Updated: Mar 2
As the winter solstice is coming up, I thought it would be an appropriate time to talk about one of Ireland’s oldest and most impressive stone structures. I am talking of course about Newgrange in County Meath. (County Meath is well known as Ireland’s Heritage Capital) According to the most reliable Carbon 14 dates available from archaeology, it is believed that Newgrange (or Sí an Bhrú as it is know in Irish) was constructed over 5,000 years ago, around 3200BC. This makes it more than 600 years older than the Giza Pyramids in Egypt, and 1,000 years more ancient than Stonehenge in the UK. It was built during the Neolithic or New Stone Age by a farming community that prospered on the rich lands of the Boyne Valley. Knowth and Dowth are similar mounds nearby that together with Newgrange have been designated a World Heritage Site by UNESCO.
Archaeologists classified Newgrange as a passage tomb, however it is now recognised to be much more than a passage tomb. Ancient Temple is a more fitting classification, a place of astrological, spiritual, religious and ceremonial importance, much as present day cathedrals are places of prestige and worship where dignitaries may be laid to rest. The Mound or Cairn at Newgrange is about 300 feet in diameter covering an area of over one acre, and has 97 Kerbstones at the base of the cairn, some of which are richly decorated with megalithic art. The 19 metre long inner passage leads to a cruciform chamber with a corbelled roof. The amount of time and labour invested in construction of Newgrange suggests a well-organised society with specialised groups responsible for different aspects of construction.
To gain entry to the tomb, it would have been necessary to climb over the highly decorated kerb stone and then slide the heavy stone door that closed the entrance to the passage (now visible bolted to the right of the entrance.)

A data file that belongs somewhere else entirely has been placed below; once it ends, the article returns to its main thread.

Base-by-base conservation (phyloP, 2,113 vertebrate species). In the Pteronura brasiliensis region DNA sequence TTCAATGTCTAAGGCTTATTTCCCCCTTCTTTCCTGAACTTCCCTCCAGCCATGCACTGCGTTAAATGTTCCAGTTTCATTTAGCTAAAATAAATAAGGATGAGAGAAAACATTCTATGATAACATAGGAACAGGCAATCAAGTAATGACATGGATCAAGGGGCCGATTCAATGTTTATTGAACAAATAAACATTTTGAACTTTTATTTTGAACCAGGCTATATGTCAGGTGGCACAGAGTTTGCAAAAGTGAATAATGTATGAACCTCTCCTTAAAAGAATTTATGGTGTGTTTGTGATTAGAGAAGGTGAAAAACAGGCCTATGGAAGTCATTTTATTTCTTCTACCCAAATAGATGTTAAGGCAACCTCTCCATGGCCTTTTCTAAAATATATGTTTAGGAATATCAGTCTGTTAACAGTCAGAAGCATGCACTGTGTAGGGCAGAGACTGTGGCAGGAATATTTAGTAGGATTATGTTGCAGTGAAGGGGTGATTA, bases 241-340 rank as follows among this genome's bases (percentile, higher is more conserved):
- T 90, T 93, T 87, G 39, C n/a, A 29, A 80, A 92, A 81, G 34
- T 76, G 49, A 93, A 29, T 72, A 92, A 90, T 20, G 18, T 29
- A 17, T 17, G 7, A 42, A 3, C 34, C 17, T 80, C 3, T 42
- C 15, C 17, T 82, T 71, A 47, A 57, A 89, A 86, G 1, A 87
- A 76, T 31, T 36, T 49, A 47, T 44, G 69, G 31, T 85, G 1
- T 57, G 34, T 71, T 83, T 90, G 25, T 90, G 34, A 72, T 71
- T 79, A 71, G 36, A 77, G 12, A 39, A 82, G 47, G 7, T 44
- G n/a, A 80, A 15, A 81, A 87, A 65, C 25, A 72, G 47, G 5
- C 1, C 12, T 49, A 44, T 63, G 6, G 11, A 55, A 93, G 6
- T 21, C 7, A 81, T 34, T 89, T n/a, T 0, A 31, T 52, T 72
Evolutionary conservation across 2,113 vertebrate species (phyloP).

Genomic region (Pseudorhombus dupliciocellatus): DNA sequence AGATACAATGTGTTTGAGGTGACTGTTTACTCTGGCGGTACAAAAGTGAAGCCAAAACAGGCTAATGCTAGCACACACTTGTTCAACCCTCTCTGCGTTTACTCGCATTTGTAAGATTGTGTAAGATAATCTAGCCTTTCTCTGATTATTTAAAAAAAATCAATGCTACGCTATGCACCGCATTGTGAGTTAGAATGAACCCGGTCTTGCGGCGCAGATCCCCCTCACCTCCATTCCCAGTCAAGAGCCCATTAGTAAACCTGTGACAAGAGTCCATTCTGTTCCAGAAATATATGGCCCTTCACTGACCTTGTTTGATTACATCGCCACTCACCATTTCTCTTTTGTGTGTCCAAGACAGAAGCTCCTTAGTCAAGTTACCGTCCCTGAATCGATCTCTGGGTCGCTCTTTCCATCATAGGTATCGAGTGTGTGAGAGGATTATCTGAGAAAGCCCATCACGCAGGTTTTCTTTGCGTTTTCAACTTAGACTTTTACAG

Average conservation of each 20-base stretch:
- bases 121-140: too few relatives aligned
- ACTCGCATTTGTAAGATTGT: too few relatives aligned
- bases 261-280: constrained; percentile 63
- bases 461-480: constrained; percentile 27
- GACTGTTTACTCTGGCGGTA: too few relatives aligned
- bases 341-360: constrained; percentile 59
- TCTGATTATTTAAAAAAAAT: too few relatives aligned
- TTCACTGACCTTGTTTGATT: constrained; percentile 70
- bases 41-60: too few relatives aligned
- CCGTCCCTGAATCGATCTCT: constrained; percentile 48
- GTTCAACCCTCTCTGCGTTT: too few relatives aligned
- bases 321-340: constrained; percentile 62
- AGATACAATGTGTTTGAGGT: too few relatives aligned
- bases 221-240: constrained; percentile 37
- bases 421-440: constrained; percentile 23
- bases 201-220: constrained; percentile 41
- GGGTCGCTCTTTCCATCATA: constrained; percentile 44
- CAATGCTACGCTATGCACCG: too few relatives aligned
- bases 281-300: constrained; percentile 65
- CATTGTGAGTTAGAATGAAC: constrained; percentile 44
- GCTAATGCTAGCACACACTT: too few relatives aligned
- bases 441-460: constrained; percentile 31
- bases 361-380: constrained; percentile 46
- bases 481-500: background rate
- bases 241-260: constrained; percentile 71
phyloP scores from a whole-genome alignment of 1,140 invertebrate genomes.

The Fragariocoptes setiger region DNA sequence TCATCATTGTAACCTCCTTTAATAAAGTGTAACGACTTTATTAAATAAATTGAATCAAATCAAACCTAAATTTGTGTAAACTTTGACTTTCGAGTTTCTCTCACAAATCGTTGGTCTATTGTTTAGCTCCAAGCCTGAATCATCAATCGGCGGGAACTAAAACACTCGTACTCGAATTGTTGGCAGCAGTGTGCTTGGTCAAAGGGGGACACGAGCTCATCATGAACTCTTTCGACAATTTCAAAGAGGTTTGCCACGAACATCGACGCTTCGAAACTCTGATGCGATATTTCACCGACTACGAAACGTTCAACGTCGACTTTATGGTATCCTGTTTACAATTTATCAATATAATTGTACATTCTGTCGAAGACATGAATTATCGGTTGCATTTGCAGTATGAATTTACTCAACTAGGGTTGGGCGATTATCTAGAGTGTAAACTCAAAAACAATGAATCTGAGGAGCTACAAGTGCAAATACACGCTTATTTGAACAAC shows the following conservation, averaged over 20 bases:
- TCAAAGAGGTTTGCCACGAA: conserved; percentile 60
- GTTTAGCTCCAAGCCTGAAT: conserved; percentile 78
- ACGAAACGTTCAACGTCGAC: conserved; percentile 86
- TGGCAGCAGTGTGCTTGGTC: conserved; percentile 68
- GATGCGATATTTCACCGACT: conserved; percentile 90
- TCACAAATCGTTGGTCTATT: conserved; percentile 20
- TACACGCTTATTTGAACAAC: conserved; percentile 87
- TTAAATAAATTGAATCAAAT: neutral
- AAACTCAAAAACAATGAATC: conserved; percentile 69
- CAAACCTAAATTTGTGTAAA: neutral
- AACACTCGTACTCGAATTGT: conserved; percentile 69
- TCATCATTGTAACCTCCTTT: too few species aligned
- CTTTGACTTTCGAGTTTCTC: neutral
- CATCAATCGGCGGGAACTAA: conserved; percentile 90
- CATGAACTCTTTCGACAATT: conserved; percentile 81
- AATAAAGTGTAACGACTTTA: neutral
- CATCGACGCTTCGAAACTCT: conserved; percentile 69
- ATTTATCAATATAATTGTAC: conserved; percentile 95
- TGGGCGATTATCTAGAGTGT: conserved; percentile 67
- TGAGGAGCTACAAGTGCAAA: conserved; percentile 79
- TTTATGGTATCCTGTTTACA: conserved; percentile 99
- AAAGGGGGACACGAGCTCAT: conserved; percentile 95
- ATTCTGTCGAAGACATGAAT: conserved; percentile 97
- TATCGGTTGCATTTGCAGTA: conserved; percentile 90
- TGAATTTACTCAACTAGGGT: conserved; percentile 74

Newgrange is an incredibly popular tourist attraction, and is a particularly popular place to visit at this time of the year because of its alignment with the winter solstice.
Immediately above the entrance to the passage is a small opening known as a roof-box, which is in alignment with the Sun at the winter solstice and allows the Suns rays to penetrate the tomb and light up the central chamber during this period (December 19th to 23rd).
Short National Geographic Video about Newgrange
Above is a 3D animation of the passage way in Newgrange. See more cool 3D models of Newgrange on this site here
As a stonemason what I find most fascinating about Newgrange is its construction. Many of these stone slabs, 550 in number, were collected from where they had been lying in the landscape. Because many of the stones were found to be weathered, it is believed they were not quarried, so there would have been a huge logistical task in finding suitable boulders dotted throughout the landscape.
Great effort and time was needed for the planning, gathering of materials and construction of these monuments. This is clearly evident from the vast distances the builders travelled to acquire the particular stone types. The majority of structural stones in the Boyne Valley tombs are greywacke. This stone type was quarried in the Clogherhead area, north of Drogheda, and shipped along sea and river, then finally log-rolled from a docking point on the Boyne up to the construction area at Newgrange.
The facade at Newgrange consists of white quartz, which has its origins in the Wicklow Mountains to the South of the site. The interspersed granite boulders were collected from the North shore of Dundalk Bay. The long distances involved suggest a similar sea-faring route may have been a more practical choice than travelling across land. The majority of the cairn consists of a river rolled stone acquired from the banks and terraces of the river Boyne around 1km below the monument. It is estimated that some 200,000 tonnes of material are present in the cairn. It is not known for certain the exact building practices used by this Neolithic Culture. Archaeologists have suggested various theories. It is most likely that log-rolling, the erection of wooden scaffolding and earthen ramps were employed to shift the large boulders. Michael J. O’Kelly, who excavated Newgrange, felt that the workforce involved in building Newgrange would have been divided up into about six gangs or teams, each with its own set of tasks and area of expertise.
Kerbstone 52 on the North-western side of the mound